Hunting and fishing groups are glad, Utah Republican leaders are mad about Biden’s public lands use plan

Utah Republicans say no to proposed BLM rule that would make it so.

Trent Nelson | The Salt Lake Tribune Petroglyphs at First Site in Nine Mile Canyon, Tuesday January 19, 2016. Nine Mile Canyon is classified as an "area of critical environmental concern." New rules proposed by the Bureau of Land Management are intended to strengthen protections in such areas.

Is conservation useful? No one would argue that it isn’t.

But is conservation a “use”?

That question is getting plenty of argument after the Biden Administration proposed the “Public Lands Rule,” which western Republicans say has the potential to destroy the grazing, mining and recreation that happens on Bureau of Land Management lands across the West.

“The BLM’s proposed rule would undermine the livelihoods of Utah’s farmers, ranchers, recreation businesses, and more,” Rep. John Curtis, R-Utah, said in a statement. “In a state that has so much natural beauty to share, this rule attempts to lock up those precious lands that should be open and accessible to the public.”

Curtis and 11 other Western Republicans in Congress have introduced a resolution calling for the BLM to withdraw the proposed rule, which they say usurps congressional authority. All of Utah’s congressional delegation has come out against the rule.

The Biden Administration and western Democrats say the proposal fits within existing law, which they say puts conservation on equal footing with grazing, mining and other activities on federal lands.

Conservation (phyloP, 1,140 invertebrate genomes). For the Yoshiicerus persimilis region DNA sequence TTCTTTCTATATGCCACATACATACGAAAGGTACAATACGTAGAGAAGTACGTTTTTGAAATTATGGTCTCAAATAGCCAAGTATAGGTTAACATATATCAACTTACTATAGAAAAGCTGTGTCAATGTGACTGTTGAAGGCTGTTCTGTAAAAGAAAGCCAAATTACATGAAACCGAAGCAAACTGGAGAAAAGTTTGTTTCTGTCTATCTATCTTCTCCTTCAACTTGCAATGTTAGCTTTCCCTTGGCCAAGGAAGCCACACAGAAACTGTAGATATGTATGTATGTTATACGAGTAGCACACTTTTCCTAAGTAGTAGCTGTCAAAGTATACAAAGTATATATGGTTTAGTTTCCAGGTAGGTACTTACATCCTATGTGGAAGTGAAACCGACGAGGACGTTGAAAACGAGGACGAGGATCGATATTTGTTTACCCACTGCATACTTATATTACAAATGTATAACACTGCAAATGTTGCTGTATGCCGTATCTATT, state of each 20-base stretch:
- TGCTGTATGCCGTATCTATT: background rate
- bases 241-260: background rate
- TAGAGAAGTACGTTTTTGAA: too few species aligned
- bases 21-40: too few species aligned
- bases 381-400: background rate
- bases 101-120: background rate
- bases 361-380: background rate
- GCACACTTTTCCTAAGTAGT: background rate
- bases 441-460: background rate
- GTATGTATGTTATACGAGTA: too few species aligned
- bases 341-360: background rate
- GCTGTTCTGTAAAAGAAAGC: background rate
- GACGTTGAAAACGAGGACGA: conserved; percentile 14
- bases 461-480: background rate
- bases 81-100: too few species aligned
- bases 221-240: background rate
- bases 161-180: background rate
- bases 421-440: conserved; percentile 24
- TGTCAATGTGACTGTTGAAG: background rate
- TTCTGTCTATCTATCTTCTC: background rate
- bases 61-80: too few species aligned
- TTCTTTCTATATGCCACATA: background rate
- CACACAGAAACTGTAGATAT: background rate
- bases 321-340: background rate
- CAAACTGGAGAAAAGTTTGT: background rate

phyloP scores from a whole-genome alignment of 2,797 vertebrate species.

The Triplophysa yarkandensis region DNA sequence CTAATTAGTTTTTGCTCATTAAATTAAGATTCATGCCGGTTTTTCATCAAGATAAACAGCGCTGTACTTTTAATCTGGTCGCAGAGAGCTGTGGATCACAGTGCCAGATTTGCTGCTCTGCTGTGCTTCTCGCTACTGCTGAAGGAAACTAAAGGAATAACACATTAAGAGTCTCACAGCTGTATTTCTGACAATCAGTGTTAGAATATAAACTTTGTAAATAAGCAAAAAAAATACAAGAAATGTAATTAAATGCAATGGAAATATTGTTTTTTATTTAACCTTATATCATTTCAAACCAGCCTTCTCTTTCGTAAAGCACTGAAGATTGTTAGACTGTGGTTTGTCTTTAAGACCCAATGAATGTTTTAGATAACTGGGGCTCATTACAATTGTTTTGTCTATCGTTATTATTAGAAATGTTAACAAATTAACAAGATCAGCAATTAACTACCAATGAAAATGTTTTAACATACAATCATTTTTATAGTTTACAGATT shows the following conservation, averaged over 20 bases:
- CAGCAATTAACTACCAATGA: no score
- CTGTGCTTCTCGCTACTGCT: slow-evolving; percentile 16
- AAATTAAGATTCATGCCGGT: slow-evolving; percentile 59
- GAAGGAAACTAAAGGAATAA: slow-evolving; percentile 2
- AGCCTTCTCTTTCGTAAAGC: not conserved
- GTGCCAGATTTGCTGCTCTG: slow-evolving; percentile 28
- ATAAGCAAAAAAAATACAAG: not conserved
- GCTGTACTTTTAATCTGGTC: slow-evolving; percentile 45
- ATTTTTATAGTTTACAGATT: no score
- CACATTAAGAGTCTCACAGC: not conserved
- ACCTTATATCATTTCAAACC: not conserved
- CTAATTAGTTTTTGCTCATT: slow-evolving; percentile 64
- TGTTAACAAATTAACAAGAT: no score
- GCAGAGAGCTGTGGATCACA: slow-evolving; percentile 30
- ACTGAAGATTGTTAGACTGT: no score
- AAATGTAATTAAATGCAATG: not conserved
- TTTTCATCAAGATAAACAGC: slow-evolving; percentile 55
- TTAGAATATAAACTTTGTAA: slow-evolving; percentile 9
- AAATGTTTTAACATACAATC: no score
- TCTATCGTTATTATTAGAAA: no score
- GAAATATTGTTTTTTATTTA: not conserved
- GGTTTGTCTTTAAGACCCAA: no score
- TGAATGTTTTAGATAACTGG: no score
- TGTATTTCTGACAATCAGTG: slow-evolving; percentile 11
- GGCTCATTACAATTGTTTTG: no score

“Congress passed the Federal Land Policy Management Act in 1976, and while Congress mandated the lands be managed for multiple uses, conservation has long been pushed aside,” Stephanie Garcia Richard, New Mexico Commissioner of Public Lands, told a House Oversight and Accountability Committee hearing this week on the rule.

The proposal includes several components, but one of the most contentious is the idea of the government offering “conservation leases” of federal lands. Under the proposal, conservation groups could “lease” BLM land that needs restoration, and they could invest in that restoration with the confidence of knowing it will stay protected because of the lease. BLM says the leases must “be consistent with, and not override, valid existing rights,” meaning lands under conservation leases could still accommodate other uses.